1954: Toronto’s subway opens
With station walls decorated in such "restful colours" as "pearl grey," "English eggshell" (green), and "primrose" (yellow), Toronto's subway system is finally open to the public. This CBC special report -- which airs several days after the opening -- celebrates the event with a quick look back at how it all came together, followed by a lesson for viewers on how the subway works. To conclude the report, the announcer proudly declares, "Toronto got itself a subway... really!"
Program: CBC Newsmagazine
Broadcast Date: April 4, 1954
Did You know?
• Ontario Premier Leslie Frost and Toronto Mayor Allan Lamport presided over the opening on March 30, 1954, with hundreds of citizens showing up to enjoy the ceremony.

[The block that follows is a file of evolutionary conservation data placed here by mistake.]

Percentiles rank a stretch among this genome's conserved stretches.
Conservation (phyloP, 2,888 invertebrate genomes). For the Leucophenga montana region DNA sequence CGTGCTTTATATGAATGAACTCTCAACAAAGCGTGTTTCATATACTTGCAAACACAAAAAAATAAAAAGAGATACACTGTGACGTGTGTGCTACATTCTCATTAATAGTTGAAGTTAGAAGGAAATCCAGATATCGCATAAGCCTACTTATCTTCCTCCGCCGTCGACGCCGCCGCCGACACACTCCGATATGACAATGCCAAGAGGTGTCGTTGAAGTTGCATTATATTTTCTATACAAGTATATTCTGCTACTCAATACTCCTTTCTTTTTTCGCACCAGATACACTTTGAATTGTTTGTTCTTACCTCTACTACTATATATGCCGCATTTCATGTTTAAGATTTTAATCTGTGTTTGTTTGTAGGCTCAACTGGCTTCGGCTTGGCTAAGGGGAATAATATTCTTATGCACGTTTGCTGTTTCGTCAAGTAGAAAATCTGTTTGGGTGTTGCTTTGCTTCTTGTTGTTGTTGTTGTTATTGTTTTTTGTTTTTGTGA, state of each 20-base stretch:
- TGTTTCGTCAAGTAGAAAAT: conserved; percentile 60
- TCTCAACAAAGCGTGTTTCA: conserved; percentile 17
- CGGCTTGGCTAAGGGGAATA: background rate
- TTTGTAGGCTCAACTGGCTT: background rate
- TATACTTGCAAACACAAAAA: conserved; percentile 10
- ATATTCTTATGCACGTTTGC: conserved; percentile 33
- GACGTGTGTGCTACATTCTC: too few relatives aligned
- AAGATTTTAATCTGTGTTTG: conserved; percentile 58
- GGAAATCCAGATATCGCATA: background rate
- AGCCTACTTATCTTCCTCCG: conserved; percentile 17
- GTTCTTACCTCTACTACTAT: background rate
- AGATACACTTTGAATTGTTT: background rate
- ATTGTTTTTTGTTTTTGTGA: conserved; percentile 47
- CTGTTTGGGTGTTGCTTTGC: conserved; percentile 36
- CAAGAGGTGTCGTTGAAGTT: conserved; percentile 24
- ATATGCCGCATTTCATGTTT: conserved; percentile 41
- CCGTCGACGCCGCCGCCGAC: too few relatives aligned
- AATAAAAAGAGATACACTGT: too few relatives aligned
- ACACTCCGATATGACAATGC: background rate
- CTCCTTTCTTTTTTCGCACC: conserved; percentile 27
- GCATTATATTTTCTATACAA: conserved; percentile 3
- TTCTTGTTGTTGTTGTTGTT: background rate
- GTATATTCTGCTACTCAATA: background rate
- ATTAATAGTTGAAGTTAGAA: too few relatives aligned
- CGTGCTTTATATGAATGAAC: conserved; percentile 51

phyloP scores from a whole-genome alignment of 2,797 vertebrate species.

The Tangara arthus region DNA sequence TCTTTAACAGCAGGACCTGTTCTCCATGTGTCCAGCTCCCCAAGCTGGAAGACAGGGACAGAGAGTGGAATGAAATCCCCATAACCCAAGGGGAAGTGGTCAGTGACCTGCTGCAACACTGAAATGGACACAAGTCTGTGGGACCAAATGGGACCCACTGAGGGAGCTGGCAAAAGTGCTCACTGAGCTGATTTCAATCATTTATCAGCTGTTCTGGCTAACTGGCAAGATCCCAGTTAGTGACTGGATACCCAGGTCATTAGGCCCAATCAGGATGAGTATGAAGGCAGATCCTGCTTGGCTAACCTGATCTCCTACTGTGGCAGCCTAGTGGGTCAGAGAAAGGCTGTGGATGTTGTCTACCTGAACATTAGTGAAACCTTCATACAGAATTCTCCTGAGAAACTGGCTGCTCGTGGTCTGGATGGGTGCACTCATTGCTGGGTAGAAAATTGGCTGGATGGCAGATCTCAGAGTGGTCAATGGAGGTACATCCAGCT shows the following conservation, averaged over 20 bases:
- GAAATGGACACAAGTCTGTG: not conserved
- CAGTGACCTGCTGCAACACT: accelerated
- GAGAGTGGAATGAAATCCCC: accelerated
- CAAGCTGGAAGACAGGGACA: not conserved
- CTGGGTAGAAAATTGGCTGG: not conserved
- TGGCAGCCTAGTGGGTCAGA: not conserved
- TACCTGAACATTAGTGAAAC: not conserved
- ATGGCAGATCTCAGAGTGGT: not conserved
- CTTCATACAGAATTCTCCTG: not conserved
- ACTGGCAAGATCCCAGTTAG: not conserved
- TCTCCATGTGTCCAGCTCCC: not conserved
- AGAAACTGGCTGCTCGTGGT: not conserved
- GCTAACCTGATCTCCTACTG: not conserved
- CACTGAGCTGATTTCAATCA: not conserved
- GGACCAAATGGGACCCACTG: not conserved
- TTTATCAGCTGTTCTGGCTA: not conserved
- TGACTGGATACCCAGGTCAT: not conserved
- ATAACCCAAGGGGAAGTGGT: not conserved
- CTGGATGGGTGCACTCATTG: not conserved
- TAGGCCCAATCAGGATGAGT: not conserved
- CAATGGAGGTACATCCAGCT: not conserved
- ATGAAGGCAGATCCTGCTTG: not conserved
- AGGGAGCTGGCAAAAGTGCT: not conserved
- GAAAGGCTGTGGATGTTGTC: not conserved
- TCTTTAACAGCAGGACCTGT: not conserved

• This first subway line, stretching 7.4 kilometres along Yonge Street (from Eglinton to Union Station), cost approximately $59 million to build — quite a bit more than the originally estimated $28 million.
• In its inaugural run, the train completed the entire journey of the subway line in just 12 minutes.
• Torontonians would have to wait almost a decade before seeing any new additions to the subway network. The TTC opened the University Avenue section of the Yonge/University line (which ran parallel to the original Yonge line along University Avenue, from Union Station to St. George) on Feb. 28, 1963; the long-awaited east-west Bloor line (initially running from Keele Station to Woodbine Station) opened on Feb. 25, 1966.